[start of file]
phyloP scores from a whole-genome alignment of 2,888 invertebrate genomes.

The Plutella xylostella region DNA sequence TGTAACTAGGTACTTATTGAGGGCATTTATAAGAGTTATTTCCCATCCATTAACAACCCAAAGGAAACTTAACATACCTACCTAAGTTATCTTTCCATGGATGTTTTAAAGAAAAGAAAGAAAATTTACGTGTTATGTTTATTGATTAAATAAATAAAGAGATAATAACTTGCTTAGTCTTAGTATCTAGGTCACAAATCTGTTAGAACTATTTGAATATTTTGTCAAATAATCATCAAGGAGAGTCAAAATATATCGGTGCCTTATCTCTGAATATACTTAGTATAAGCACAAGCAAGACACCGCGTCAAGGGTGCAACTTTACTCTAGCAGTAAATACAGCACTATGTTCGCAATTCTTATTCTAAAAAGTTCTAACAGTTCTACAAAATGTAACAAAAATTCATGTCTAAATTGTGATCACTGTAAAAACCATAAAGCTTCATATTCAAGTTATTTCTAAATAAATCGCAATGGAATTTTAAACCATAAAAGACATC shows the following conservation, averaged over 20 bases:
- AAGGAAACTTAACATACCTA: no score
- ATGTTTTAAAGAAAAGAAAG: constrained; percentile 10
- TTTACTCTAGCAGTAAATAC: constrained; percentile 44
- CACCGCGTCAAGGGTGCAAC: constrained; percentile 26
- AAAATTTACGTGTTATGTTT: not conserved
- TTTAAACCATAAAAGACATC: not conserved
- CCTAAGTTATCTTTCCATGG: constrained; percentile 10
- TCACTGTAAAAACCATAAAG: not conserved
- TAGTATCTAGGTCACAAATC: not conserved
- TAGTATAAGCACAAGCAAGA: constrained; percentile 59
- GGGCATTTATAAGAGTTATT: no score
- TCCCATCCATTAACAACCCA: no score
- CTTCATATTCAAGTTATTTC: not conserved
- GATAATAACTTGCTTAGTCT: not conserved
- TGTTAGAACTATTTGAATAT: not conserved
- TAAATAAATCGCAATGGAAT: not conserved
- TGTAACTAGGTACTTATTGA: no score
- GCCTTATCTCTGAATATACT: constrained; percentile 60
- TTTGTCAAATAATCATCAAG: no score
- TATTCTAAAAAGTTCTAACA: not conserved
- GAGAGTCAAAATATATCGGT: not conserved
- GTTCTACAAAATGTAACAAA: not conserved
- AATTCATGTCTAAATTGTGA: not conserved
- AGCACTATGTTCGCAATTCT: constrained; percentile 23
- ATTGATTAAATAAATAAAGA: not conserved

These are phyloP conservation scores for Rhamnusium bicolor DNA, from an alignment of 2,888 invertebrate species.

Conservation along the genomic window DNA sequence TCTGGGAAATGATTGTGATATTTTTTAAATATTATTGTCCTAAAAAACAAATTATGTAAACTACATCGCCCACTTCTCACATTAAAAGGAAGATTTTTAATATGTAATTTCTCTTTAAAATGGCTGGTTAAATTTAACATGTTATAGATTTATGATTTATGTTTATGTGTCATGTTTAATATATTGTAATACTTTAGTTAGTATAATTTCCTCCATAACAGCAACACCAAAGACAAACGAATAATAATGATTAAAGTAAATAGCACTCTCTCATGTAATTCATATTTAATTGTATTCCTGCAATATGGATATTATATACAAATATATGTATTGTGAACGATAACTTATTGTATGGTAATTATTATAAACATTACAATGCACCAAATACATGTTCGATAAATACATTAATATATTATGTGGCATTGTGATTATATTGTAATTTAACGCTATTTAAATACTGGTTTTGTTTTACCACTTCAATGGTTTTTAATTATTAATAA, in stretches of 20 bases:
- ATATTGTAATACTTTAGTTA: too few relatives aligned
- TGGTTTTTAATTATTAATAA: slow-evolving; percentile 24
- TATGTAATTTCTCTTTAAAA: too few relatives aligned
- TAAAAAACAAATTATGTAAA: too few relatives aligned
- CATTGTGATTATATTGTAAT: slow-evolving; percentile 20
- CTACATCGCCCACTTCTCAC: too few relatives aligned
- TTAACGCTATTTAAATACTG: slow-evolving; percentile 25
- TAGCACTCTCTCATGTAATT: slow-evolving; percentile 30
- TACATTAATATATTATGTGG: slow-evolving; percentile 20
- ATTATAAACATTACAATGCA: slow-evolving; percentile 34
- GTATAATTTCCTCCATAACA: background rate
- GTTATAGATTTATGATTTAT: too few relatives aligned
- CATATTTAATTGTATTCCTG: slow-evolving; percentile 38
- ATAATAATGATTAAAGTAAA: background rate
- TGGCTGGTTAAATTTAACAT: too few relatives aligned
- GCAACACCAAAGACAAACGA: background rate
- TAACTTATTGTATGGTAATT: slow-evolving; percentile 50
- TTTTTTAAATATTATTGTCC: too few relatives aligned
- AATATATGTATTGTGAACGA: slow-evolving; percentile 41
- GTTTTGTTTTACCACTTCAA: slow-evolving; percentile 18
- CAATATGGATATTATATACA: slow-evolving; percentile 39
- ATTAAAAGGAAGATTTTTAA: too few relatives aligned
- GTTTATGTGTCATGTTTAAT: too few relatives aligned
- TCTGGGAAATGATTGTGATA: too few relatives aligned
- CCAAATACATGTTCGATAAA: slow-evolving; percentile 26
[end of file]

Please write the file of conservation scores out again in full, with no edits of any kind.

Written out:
phyloP scores from a whole-genome alignment of 2,888 invertebrate genomes.

The Plutella xylostella region DNA sequence TGTAACTAGGTACTTATTGAGGGCATTTATAAGAGTTATTTCCCATCCATTAACAACCCAAAGGAAACTTAACATACCTACCTAAGTTATCTTTCCATGGATGTTTTAAAGAAAAGAAAGAAAATTTACGTGTTATGTTTATTGATTAAATAAATAAAGAGATAATAACTTGCTTAGTCTTAGTATCTAGGTCACAAATCTGTTAGAACTATTTGAATATTTTGTCAAATAATCATCAAGGAGAGTCAAAATATATCGGTGCCTTATCTCTGAATATACTTAGTATAAGCACAAGCAAGACACCGCGTCAAGGGTGCAACTTTACTCTAGCAGTAAATACAGCACTATGTTCGCAATTCTTATTCTAAAAAGTTCTAACAGTTCTACAAAATGTAACAAAAATTCATGTCTAAATTGTGATCACTGTAAAAACCATAAAGCTTCATATTCAAGTTATTTCTAAATAAATCGCAATGGAATTTTAAACCATAAAAGACATC shows the following conservation, averaged over 20 bases:
- AAGGAAACTTAACATACCTA: no score
- ATGTTTTAAAGAAAAGAAAG: constrained; percentile 10
- TTTACTCTAGCAGTAAATAC: constrained; percentile 44
- CACCGCGTCAAGGGTGCAAC: constrained; percentile 26
- AAAATTTACGTGTTATGTTT: not conserved
- TTTAAACCATAAAAGACATC: not conserved
- CCTAAGTTATCTTTCCATGG: constrained; percentile 10
- TCACTGTAAAAACCATAAAG: not conserved
- TAGTATCTAGGTCACAAATC: not conserved
- TAGTATAAGCACAAGCAAGA: constrained; percentile 59
- GGGCATTTATAAGAGTTATT: no score
- TCCCATCCATTAACAACCCA: no score
- CTTCATATTCAAGTTATTTC: not conserved
- GATAATAACTTGCTTAGTCT: not conserved
- TGTTAGAACTATTTGAATAT: not conserved
- TAAATAAATCGCAATGGAAT: not conserved
- TGTAACTAGGTACTTATTGA: no score
- GCCTTATCTCTGAATATACT: constrained; percentile 60
- TTTGTCAAATAATCATCAAG: no score
- TATTCTAAAAAGTTCTAACA: not conserved
- GAGAGTCAAAATATATCGGT: not conserved
- GTTCTACAAAATGTAACAAA: not conserved
- AATTCATGTCTAAATTGTGA: not conserved
- AGCACTATGTTCGCAATTCT: constrained; percentile 23
- ATTGATTAAATAAATAAAGA: not conserved

These are phyloP conservation scores for Rhamnusium bicolor DNA, from an alignment of 2,888 invertebrate species.

Conservation along the genomic window DNA sequence TCTGGGAAATGATTGTGATATTTTTTAAATATTATTGTCCTAAAAAACAAATTATGTAAACTACATCGCCCACTTCTCACATTAAAAGGAAGATTTTTAATATGTAATTTCTCTTTAAAATGGCTGGTTAAATTTAACATGTTATAGATTTATGATTTATGTTTATGTGTCATGTTTAATATATTGTAATACTTTAGTTAGTATAATTTCCTCCATAACAGCAACACCAAAGACAAACGAATAATAATGATTAAAGTAAATAGCACTCTCTCATGTAATTCATATTTAATTGTATTCCTGCAATATGGATATTATATACAAATATATGTATTGTGAACGATAACTTATTGTATGGTAATTATTATAAACATTACAATGCACCAAATACATGTTCGATAAATACATTAATATATTATGTGGCATTGTGATTATATTGTAATTTAACGCTATTTAAATACTGGTTTTGTTTTACCACTTCAATGGTTTTTAATTATTAATAA, in stretches of 20 bases:
- ATATTGTAATACTTTAGTTA: too few relatives aligned
- TGGTTTTTAATTATTAATAA: slow-evolving; percentile 24
- TATGTAATTTCTCTTTAAAA: too few relatives aligned
- TAAAAAACAAATTATGTAAA: too few relatives aligned
- CATTGTGATTATATTGTAAT: slow-evolving; percentile 20
- CTACATCGCCCACTTCTCAC: too few relatives aligned
- TTAACGCTATTTAAATACTG: slow-evolving; percentile 25
- TAGCACTCTCTCATGTAATT: slow-evolving; percentile 30
- TACATTAATATATTATGTGG: slow-evolving; percentile 20
- ATTATAAACATTACAATGCA: slow-evolving; percentile 34
- GTATAATTTCCTCCATAACA: background rate
- GTTATAGATTTATGATTTAT: too few relatives aligned
- CATATTTAATTGTATTCCTG: slow-evolving; percentile 38
- ATAATAATGATTAAAGTAAA: background rate
- TGGCTGGTTAAATTTAACAT: too few relatives aligned
- GCAACACCAAAGACAAACGA: background rate
- TAACTTATTGTATGGTAATT: slow-evolving; percentile 50
- TTTTTTAAATATTATTGTCC: too few relatives aligned
- AATATATGTATTGTGAACGA: slow-evolving; percentile 41
- GTTTTGTTTTACCACTTCAA: slow-evolving; percentile 18
- CAATATGGATATTATATACA: slow-evolving; percentile 39
- ATTAAAAGGAAGATTTTTAA: too few relatives aligned
- GTTTATGTGTCATGTTTAAT: too few relatives aligned
- TCTGGGAAATGATTGTGATA: too few relatives aligned
- CCAAATACATGTTCGATAAA: slow-evolving; percentile 26